In his 20-minute statement at the UN Human Rights Council in Geneva, Pakistani Foreign Minister S. M. Qureshi urged the United Nations Human Rights Commission (UNHRC) not to remain "indifferent" to the situation in Kashmir, including the unprecedented communication blockade since 5 August when New Delhi revoked the state's special status.
"For seven decades, the people of Indian Occupied Jammu and Kashmir have awaited implementation of the UN Security Council resolutions, prescribing a plebiscite to honour their right of self-determination, said Qureshi."History would be a most unforgiving judge if we fail, yet again, the people of this illegally occupied territory, in their moment of greatest peril," said Qureshi concluding his address.
Qureshi likewise claimed that "India has transformed Jammu & Kashmir into the largest prison on this planet, with virtually no access to basic amenities or means of communication".
Qureshi further asserted that for the last six weeks, over 8 million Kashmiris had been virtually caged by an "illegal military occupation, that has swelled in ranks, from 700,000 to nearly a million troops".
"I shudder to mention the word Genocide here, but I must. With respect to the Genocide Convention, the Kashmiri people in the occupied territory – as a national, ethnic, racial and religious group of people – face grave threats to their lives, way of living and livelihoods...", he went on to claim, adding that the people of what he described as the "occupied land" are suffering "systematic violations of their fundamental freedoms".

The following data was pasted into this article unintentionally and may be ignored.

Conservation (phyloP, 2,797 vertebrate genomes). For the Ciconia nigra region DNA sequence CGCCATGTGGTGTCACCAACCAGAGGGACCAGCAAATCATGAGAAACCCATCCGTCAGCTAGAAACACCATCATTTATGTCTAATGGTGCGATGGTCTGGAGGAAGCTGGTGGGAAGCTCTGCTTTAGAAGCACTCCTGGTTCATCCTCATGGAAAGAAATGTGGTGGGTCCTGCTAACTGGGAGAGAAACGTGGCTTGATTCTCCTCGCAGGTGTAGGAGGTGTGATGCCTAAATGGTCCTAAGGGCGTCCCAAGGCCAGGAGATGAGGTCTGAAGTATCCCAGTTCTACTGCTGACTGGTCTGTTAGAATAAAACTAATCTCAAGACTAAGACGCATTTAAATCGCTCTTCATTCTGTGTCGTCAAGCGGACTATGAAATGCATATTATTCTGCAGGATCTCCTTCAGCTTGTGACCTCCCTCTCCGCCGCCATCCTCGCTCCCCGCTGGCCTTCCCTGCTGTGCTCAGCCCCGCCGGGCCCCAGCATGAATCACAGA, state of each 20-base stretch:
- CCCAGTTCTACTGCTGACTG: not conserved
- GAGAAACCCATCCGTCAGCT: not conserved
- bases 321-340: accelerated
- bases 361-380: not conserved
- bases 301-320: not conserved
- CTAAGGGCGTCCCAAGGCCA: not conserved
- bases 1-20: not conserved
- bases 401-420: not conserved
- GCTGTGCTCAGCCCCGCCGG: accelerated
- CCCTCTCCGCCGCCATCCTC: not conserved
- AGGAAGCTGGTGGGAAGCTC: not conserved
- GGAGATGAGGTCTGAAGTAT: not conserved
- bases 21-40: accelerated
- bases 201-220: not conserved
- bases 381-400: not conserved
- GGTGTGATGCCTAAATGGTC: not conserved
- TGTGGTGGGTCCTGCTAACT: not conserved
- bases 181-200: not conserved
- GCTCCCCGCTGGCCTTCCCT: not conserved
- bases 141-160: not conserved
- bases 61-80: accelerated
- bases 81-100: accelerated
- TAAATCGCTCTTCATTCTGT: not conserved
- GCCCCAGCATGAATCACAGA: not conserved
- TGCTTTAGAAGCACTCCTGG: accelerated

Rejecting the suggestions made by global leaders to resolve the Kashmir issue bilaterally, Qureshi said that there is "no possibility of bilateral engagement with India".
The minister once again reiterated that "India's unilateral action on 5 August is a violation of international laws and UN resolutions" and the UN must respond immediately to this.
Qureshi also urged the UNHRC to persuade India to immediately stop the use of pellet guns, lift the curfew, reverse the clampdown, lift the communications blackout and restore fundamental freedoms and liberties in the valley immediately.
Indian authorities are yet to react to his speech.
On 5 August, India repealed Article 370 of the constitution that granted quasi-autonomy to Kashmir for the past seven decades. Pakistan raised the issue at various levels since then, while India claims that the revocation of Kashmir's special status is its internal matter.
Nevertheless, India's National Security Advisor Ajit Doval, on Saturday, said that around 92 per cent of the geographical area of the state had been made off-bounds, and the government is trying to restore normalcy in the valley soon.
Doval justified the mobile and internet restrictions, saying that Pakistan can easily use them (communication networks) for subversive activities.
Earlier on Monday in its opening statement, UN HRC High Commissioner Michelle Bachelet said: "The People of Kashmir must be consulted and engaged in any decision-making processes".